Ebola cases in US we haven’t heard about

September 9, 2014
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An undisclosed number of people who’ve been exposed to the Ebola virus  not just the four patients publicly identified with diagnosed cases  have been evacuated to the U.S. by an air ambulance company contracted by the State Department.

“We moved a lot of other people who had an exposure event,” said Dent Thompson, vice president of Phoenix Air Group. “Many times these people are just fine, they just had an exposure. But you have to treat it as though the disease is present.”

How many exposed patients have been flown from West Africa to the U.S.? Thompson said medical privacy laws and his company’s contract with the State Department prevent him from revealing the figure.

“I’m not avoiding it,” Thompson told Yahoo News. “I’m just not allowed to talk about it.”

Five weeks ago, medical missionary Dr. Kent Brantly became the first Ebola patient to be treated in the U.S. He and fellow missionary Nancy Writebol were nursed back to health in a special isolation unit at Emory University Hospital in Atlanta and later released. Dr. Rick Sacra and an unidentified doctor who arrived on Tuesday are currently being treated in the U.S.

The State Department confirmed the four known Ebola patient transports but couldn’t provide details on any exposure evacuations to the United States. Phoenix Air, they said, is under contract because of its expertise.

An unnamed State Department official said “every precaution is taken to move the patient safely and securely, to provide critical care en route, and to maintain strict isolation upon arrival in the United States.”

Thompson said Phoenix Air has flown 10 Ebola-related missions in the past six weeks.

“Not everything we do is [related to] a sick person,” he said, adding that the company has also flown supplies. “We do basically whatever needs to be done.”

The Centers for Disease Control and Prevention, which is operating an around-the-clock Ebola emergency operations center, did not immediately respond to an email seeking information about the exposure patient transports.

On Monday, President Barack Obama, who has called the outbreak a U.S. national security priority, pledged more U.S. assistance to West Africa. The White House recently requested $30 million more from Congress to help the CDC’s efforts with the crisis.

With multiple government and aid organizations trying to tackle the unprecedented epidemic, Thompson predicts his team will be flying more precautionary patients back to the U.S.

“There will be a certain number of people who, through no fault of their own, will have an exposure event, and they are immediately identified and immediately extracted,” he said.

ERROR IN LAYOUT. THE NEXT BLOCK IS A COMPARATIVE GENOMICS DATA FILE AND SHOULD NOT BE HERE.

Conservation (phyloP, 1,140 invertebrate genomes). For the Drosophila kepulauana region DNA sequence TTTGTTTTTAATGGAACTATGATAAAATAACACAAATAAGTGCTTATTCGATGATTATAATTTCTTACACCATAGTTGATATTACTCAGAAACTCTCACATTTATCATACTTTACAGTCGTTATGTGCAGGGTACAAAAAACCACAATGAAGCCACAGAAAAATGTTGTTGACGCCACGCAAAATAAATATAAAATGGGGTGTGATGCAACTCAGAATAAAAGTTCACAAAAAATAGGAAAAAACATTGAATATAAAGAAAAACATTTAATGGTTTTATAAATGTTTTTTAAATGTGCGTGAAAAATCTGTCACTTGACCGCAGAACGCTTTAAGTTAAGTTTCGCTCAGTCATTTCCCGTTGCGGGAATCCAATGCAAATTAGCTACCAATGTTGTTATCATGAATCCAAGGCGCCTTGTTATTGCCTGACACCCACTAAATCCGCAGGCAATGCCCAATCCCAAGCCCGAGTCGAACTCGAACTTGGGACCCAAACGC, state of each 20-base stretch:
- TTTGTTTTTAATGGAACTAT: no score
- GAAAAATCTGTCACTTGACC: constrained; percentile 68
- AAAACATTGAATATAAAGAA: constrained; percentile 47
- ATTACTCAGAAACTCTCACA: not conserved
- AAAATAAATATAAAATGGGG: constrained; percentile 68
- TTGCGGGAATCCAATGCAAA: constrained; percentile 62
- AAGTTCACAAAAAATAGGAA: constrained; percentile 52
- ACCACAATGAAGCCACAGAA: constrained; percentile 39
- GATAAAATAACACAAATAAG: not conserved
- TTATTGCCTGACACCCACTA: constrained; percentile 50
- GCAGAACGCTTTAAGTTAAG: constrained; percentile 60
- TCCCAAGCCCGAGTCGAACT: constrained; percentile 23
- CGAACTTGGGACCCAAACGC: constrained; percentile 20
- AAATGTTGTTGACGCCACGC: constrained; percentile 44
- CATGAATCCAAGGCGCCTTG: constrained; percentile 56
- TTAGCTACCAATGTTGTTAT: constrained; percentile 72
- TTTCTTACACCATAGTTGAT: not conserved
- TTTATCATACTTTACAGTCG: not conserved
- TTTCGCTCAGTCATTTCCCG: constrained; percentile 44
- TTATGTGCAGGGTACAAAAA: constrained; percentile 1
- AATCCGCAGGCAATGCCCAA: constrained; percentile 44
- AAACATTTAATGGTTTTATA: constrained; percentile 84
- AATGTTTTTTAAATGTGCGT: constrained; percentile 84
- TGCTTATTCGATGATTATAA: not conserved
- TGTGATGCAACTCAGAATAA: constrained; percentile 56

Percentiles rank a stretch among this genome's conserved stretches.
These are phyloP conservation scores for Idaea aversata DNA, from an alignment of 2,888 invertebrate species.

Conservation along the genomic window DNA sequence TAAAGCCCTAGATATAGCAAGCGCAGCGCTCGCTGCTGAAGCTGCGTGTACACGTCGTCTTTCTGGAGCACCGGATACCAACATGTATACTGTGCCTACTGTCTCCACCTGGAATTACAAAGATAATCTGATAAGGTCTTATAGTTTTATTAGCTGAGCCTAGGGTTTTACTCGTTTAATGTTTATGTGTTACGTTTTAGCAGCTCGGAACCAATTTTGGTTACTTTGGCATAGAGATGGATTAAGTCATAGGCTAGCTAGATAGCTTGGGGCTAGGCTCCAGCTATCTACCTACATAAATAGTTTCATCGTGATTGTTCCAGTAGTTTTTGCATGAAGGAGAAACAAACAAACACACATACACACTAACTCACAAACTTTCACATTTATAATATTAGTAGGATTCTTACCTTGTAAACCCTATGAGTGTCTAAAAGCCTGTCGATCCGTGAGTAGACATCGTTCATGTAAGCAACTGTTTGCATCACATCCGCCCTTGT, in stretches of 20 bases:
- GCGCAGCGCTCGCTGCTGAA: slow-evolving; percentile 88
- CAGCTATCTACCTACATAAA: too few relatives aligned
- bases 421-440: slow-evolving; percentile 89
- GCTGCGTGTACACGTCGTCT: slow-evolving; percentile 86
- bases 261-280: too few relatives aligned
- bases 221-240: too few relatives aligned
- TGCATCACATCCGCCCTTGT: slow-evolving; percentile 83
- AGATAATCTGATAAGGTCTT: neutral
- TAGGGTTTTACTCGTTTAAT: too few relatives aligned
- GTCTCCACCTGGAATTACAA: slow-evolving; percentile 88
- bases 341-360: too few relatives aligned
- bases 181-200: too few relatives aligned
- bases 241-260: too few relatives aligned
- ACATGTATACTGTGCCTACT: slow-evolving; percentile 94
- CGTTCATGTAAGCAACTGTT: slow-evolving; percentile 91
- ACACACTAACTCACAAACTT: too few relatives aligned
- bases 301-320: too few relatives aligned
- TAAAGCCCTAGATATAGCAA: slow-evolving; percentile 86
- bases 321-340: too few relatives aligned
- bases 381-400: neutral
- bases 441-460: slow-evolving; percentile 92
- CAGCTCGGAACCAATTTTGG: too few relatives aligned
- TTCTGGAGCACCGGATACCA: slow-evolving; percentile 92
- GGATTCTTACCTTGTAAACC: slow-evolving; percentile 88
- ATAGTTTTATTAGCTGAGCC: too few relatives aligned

Phoenix Air’s modified Gulfstream jets are “literally intensive care units with wings,” Thompson said. He said even evacuees without a confirmed Ebola diagnosis are placed in an isolation chamber for the 12- to 14-hour flight from West Africa to the U.S.

“You can never, ever let your safety guards down,” he said.

The Georgia-based air transport company got involved in the latest Ebola crisis when the Christian humanitarian group Samaritan’s Purse recruited it to evacuate Brantly and Writebol. The State Department was involved in the logistics, but the trips were funded by Samaritan’s Purse.

Since then, Thompson said, Phoenix Air has solely been under contract with the State Department.

“It became evident that we could no longer treat any of these flights as a private or commercial flight,” said Thompson, declining to divulge the specifics of the government contract.

Brantly, Writebol and the latest patient have been treated at Emory University in Atlanta. Last week, Sacra was flown to the Nebraska Medical Center in Omaha. Those hospitals, plus the National Institutes of Health in Bethesda, Maryland, and St. Patrick’s Hospital in Missoula, Montana, have specially-equipped biocontainment units built in collaboration with the CDC. However, the CDC has said any U.S. hospital following infection control recommendations and isolating a patient in a private room is capable of safely managing an infected patient.

Thompson declined to say where patients who have just been exposed to Ebola have been flown to in the U.S.

“They all go to a hospital and they monitor them,” he said. “If they do develop it, then they treat them. And, fingers crossed, they’re going to walk out the way Brantly and Nancy Writebol walked out.”

Follow Jason Sickles on Twitter (@jasonsickles).

 

 

  • Health
  • Disease & Medical Conditions
  • State Department
  • Phoenix Air
  • Nancy Writebol

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